Also kudos to the pilot for such a nice straight landing ! I think LAX may have to repaint that center stripe.

Regards,
Damian Gregory N8427 Q200

-----Original Message-----
From: David Gall <David@...>
To: Q-LIST@...
Sent: Thu, 22 Sep 2005 09:06:23 -0800
Subject: Re: [Q-LIST] Something like landing gear testing


I was amazed that the strut did not snap off.

Regards,
Damian Gregory N8427 Q200
Damian,

Amazed, why? You might think that the load from a skidding tire would be more
than that of a rolling tire, but with good anti-lock brakes the coefficient of
friction of a rolling, braked tire is greater than the skidding friction. Why
else would you see so much TV hype about anti-lock brakes on cars? Well, that
same coefficient of friction can be generated in a crosswise direction by a
steered, rolling tire without brakes. That's the situation for a nose gear,
except that the load is lateral instead of longitudinal. So, the nose gear
should be as strong laterally as a main gear is longitudinally, right? And since
most nose gear components are round, they should be just as trong longitudinally
as laterally, right? More so, since they're braced in the longitudinal direction
by all the retraction links.... And finally, the coefficient of sliding friction
of metal against pavement is less than that of rubber against pavement. So,
there should be nothing "amazing" about the event. Damn good flying, just using
a nose skid instead of a nose wheel. Oh, yeah, nice sparks and smoke, but a
non-event. (Fire extinguishers at the ready for the aluminum/magnesium fire
excepted!) Have a nice NDT day. :-)

David J. Gall


P.S. Kevin thanx for the cool link!



Quickie Builders Association WEB site
http://www.quickiebuilders.org


Yahoo! Groups Links


David J. Gall
 

I was amazed that the strut did not snap off.

Regards,
Damian Gregory N8427 Q200
Damian,

Amazed, why? You might think that the load from a skidding tire would be more than that of a rolling tire, but with good anti-lock brakes the coefficient of friction of a rolling, braked tire is greater than the skidding friction. Why else would you see so much TV hype about anti-lock brakes on cars? Well, that same coefficient of friction can be generated in a crosswise direction by a steered, rolling tire without brakes. That's the situation for a nose gear, except that the load is lateral instead of longitudinal. So, the nose gear should be as strong laterally as a main gear is longitudinally, right? And since most nose gear components are round, they should be just as trong longitudinally as laterally, right? More so, since they're braced in the longitudinal direction by all the retraction links.... And finally, the coefficient of sliding friction of metal against pavement is less than that of rubber against pavement. So, there should be nothing "amazing" about the event. Damn good flying, just using a nose skid instead of a nose wheel. Oh, yeah, nice sparks and smoke, but a non-event. (Fire extinguishers at the ready for the aluminum/magnesium fire excepted!) Have a nice NDT day. :-)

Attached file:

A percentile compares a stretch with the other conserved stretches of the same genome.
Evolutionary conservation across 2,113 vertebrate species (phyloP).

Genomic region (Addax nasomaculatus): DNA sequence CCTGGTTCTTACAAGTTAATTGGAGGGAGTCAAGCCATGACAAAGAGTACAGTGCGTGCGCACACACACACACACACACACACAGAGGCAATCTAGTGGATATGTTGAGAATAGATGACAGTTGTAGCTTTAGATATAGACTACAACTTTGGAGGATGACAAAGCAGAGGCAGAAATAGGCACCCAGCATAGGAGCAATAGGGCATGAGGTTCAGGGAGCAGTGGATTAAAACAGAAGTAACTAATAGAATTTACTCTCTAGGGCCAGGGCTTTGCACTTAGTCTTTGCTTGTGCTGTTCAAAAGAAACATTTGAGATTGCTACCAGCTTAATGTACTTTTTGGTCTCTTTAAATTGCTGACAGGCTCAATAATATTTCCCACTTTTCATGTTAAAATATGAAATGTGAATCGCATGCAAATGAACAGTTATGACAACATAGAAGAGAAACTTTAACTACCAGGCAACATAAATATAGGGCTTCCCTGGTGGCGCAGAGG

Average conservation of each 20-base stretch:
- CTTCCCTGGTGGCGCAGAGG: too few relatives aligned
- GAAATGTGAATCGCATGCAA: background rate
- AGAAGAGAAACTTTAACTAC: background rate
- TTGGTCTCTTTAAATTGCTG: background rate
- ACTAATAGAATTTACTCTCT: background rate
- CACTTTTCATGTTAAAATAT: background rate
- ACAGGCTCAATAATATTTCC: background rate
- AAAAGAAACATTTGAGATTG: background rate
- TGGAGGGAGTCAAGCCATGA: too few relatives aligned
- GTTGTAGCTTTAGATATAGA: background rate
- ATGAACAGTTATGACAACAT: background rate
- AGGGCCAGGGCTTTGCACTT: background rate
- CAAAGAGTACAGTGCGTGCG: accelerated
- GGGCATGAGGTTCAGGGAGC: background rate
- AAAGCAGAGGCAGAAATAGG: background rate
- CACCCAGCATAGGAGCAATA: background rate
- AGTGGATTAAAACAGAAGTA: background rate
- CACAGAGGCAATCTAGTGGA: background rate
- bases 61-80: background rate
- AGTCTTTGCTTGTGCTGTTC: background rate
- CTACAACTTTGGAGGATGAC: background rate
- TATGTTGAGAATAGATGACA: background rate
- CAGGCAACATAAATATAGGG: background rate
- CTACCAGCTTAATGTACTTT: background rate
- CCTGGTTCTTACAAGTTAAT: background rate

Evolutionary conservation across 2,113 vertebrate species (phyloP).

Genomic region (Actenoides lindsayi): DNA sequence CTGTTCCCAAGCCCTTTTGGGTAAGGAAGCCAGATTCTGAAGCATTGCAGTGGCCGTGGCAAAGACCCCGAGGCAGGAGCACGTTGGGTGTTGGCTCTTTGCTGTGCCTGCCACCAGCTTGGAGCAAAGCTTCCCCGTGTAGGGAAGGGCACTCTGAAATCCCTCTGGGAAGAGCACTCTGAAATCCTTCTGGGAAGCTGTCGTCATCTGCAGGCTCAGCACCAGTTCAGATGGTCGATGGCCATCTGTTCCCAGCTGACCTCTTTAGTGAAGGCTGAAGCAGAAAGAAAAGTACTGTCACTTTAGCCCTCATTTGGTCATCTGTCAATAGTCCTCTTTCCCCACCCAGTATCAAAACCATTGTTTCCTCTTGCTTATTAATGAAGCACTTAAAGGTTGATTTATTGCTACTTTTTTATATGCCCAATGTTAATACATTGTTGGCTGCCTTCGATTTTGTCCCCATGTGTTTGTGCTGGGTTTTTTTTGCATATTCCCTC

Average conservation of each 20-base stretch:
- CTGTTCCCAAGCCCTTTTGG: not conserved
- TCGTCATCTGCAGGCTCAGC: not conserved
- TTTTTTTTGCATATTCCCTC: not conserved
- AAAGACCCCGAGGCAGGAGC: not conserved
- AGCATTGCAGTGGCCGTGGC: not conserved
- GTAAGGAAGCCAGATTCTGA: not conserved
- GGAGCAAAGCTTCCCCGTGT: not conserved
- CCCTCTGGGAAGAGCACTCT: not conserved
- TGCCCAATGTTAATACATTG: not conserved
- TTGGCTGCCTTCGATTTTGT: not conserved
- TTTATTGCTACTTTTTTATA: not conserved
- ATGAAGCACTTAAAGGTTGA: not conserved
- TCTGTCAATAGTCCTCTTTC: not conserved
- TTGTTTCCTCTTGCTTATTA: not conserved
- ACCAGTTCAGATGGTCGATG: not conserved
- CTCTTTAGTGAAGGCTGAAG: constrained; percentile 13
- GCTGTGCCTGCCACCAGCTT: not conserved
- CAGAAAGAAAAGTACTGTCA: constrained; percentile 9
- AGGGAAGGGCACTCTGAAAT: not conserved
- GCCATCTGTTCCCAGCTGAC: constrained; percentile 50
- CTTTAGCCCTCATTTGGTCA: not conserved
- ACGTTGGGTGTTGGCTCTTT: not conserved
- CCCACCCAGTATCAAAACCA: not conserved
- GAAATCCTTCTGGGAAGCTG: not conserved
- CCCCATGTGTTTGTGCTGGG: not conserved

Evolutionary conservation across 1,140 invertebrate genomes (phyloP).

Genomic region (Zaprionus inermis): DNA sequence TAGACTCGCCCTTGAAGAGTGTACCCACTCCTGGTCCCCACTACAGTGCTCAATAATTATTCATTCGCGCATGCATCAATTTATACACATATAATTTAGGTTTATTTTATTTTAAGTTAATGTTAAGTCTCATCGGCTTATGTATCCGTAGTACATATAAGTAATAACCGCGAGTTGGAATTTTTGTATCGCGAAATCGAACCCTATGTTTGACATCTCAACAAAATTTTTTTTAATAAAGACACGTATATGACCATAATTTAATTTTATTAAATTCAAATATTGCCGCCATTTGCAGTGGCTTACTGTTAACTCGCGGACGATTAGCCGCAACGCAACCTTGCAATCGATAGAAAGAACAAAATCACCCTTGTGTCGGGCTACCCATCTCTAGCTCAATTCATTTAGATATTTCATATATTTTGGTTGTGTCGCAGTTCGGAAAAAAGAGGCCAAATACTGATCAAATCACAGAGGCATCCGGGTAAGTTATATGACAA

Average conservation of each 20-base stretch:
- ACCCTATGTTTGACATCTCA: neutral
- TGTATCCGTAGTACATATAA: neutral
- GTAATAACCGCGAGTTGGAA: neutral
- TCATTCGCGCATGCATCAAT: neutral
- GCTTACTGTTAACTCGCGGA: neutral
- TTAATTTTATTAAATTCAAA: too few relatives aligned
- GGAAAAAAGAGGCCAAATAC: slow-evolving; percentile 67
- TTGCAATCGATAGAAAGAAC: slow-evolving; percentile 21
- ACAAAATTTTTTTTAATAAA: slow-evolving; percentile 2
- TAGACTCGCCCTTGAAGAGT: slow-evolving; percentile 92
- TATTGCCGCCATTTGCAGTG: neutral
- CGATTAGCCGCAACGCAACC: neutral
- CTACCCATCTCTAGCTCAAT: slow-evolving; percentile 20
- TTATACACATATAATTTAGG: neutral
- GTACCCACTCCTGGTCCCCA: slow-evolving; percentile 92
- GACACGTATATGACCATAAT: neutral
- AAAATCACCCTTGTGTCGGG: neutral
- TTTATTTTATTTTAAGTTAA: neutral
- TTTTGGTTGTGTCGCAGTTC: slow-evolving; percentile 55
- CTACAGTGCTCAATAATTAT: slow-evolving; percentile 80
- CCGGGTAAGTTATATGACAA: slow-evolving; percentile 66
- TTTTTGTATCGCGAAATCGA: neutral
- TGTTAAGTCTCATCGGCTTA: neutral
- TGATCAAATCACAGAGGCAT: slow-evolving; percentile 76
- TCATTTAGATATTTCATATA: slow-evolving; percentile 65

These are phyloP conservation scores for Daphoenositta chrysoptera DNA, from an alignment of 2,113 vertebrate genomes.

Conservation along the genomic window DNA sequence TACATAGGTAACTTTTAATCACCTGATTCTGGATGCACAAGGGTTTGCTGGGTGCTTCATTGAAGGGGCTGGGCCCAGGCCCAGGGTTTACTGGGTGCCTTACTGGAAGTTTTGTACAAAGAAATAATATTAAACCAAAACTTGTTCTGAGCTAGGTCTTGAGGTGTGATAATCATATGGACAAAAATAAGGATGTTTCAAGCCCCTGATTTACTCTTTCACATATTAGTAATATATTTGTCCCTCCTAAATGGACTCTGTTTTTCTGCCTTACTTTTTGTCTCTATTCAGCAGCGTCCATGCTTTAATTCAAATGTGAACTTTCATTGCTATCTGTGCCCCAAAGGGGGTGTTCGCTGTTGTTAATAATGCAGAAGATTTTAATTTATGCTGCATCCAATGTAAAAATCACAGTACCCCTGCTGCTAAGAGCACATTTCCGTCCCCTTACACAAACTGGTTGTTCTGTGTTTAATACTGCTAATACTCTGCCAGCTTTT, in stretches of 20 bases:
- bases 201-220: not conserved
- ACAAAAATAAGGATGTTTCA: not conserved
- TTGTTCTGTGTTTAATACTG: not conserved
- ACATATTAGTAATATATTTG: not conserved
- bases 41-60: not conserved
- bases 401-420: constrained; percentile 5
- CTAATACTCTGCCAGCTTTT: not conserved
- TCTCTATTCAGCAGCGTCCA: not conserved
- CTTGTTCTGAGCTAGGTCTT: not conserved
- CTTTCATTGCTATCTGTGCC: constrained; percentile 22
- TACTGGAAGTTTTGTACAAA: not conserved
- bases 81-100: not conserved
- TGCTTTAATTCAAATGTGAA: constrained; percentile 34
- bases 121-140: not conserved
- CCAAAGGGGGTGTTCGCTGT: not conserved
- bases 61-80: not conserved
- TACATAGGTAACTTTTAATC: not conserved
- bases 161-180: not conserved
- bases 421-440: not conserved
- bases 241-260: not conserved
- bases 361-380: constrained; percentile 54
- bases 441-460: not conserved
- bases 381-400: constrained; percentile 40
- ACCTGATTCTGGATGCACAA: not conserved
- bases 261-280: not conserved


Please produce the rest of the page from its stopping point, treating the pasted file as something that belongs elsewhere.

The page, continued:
David J. Gall


P.S. Kevin thanx for the cool link!


damiantwinsport@...
 

With all the noise I just had to go and watch that airbus land . I only live a few blocks from LAX I was hoping that the nosewheel would just toggle straight . I was amazed that the strut did not snap off.

Regards,
Damian Gregory N8427 Q200

-----Original Message-----
From: Kevin Fortin <kfortin@...>
To: Q-LIST@...
Sent: Wed, 21 Sep 2005 20:16:57 -0600
Subject: [Q-LIST] Something like landing gear testing


Guys,



The attached file is interesting because it shows crosswind landing tests
for the big airliners. When I watched it I couldn't believe that the gear
held out when I saw these tests. (Look at the angle of the airplane on the
last sequence).



After watching the landing in LA, I know these tests were not to the full
edge of what the gear can take.



I think any pilot will be amazed.



Kevin

Q200

N275CH



http://www.linhadafrente.net/bin/Pousos.wmv








Quickie Builders Association WEB site
http://www.quickiebuilders.org


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Kevin Fortin <kfortin@...>
 

Guys,



The attached file is interesting because it shows crosswind landing tests
for the big airliners. When I watched it I couldn't believe that the gear
held out when I saw these tests. (Look at the angle of the airplane on the
last sequence).



After watching the landing in LA, I know these tests were not to the full
edge of what the gear can take.



I think any pilot will be amazed.



Kevin

Q200

N275CH



http://www.linhadafrente.net/bin/Pousos.wmv


One Sky Dog
 

In a message dated 9/21/2005 8:18:25 PM Mountain Daylight Time,
kfortin@... writes:

Guys,



The attached file is interesting because it shows crosswind landing tests
for the big airliners. When I watched it I couldn't believe that the gear
held out when I saw these tests. (Look at the angle of the airplane on the
last sequence).



After watching the landing in LA, I know these tests were not to the full
edge of what the gear can take.



I think any pilot will be amazed.



Kevin

Q200

N275CH



Kevin,

747 gear turn so the plane can land in a crab. The big boys can't put a wing
down on final or they would drag it.

Regards,

One Sky Dog